You wouldn’t want to make an enemy of Sara Barron – especially when you hear what she says about her friends. After her nomination for the Comedy Award’s Best Newcomer in 2018, Enemies Closer brings to mind the words of Jean-Paul Sartre: “Hell is other people.” Though the big philosophical question at its heart is best put in her own words: “Are you a hero or are you a cunt?”
There’s nothing philosophical or ponderous about her poise and delivery: she has a rock star presence, pacing the stage from end to end like a caged sand cat. It’s hard to believe she’s only recently broken through on the standup scene. She moved from America seven years ago and her aspirations to become a comedy writer stretch further back. It’s those days back home, sharing a flat with an ex and a wannabe screenwriter, which take up some of the hour’s thread. Barron's been roaming through life believing she can size people up: a good judge of character more than judgemental. But what if somebody you loathe starts to achieve success beyond the level of competence you thought they had? And if you got them wrong what else might you be wrong about?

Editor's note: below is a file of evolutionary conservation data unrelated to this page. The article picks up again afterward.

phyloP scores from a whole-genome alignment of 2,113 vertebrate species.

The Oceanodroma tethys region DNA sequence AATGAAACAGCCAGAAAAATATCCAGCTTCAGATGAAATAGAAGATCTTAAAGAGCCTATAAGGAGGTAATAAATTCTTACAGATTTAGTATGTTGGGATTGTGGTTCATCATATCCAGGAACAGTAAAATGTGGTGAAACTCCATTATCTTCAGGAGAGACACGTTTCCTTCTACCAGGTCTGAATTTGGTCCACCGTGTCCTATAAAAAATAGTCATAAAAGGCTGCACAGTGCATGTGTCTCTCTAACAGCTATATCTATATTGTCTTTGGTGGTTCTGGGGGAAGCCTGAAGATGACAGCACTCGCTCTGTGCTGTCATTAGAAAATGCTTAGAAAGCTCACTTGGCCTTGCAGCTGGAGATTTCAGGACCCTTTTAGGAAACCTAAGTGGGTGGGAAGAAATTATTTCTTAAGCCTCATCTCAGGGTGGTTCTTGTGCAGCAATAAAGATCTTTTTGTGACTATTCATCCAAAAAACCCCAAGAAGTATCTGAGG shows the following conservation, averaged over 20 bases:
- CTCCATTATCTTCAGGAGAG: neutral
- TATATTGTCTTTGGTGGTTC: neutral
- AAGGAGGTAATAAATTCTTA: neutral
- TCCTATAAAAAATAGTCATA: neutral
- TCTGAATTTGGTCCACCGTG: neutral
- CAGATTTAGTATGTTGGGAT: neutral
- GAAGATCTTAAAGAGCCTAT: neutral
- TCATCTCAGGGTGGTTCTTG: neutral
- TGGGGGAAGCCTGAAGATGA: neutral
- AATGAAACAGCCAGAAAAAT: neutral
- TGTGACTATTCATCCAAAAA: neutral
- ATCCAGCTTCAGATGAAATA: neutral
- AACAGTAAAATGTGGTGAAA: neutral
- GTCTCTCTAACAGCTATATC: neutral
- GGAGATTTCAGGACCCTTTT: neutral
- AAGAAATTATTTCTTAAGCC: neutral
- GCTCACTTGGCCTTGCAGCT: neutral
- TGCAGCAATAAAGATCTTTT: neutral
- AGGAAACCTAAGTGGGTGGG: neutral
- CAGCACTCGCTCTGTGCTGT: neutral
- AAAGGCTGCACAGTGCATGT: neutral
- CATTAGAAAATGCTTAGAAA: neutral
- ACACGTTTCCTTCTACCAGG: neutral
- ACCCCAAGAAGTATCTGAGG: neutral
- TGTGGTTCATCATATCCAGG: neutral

There’s a choice amount of schadenfreude and triumph. And Barron doesn’t play the genial comedian. Instead she offers up the distaste she feels for her elderly grandmother – a distaste which she acknowledges doesn’t have enough of a counterweight to make us take Barron’s side. That's where there's a slight weakness with Enemies Closer: perhaps Barron might go for other targets, with her acerbic wit and anger, that are outside of her immediate circle. But it doesn’t matter too much if we think Barron is likeable or not, or if we wonder if she herself is a hero or a cunt – for she is never less than compelling.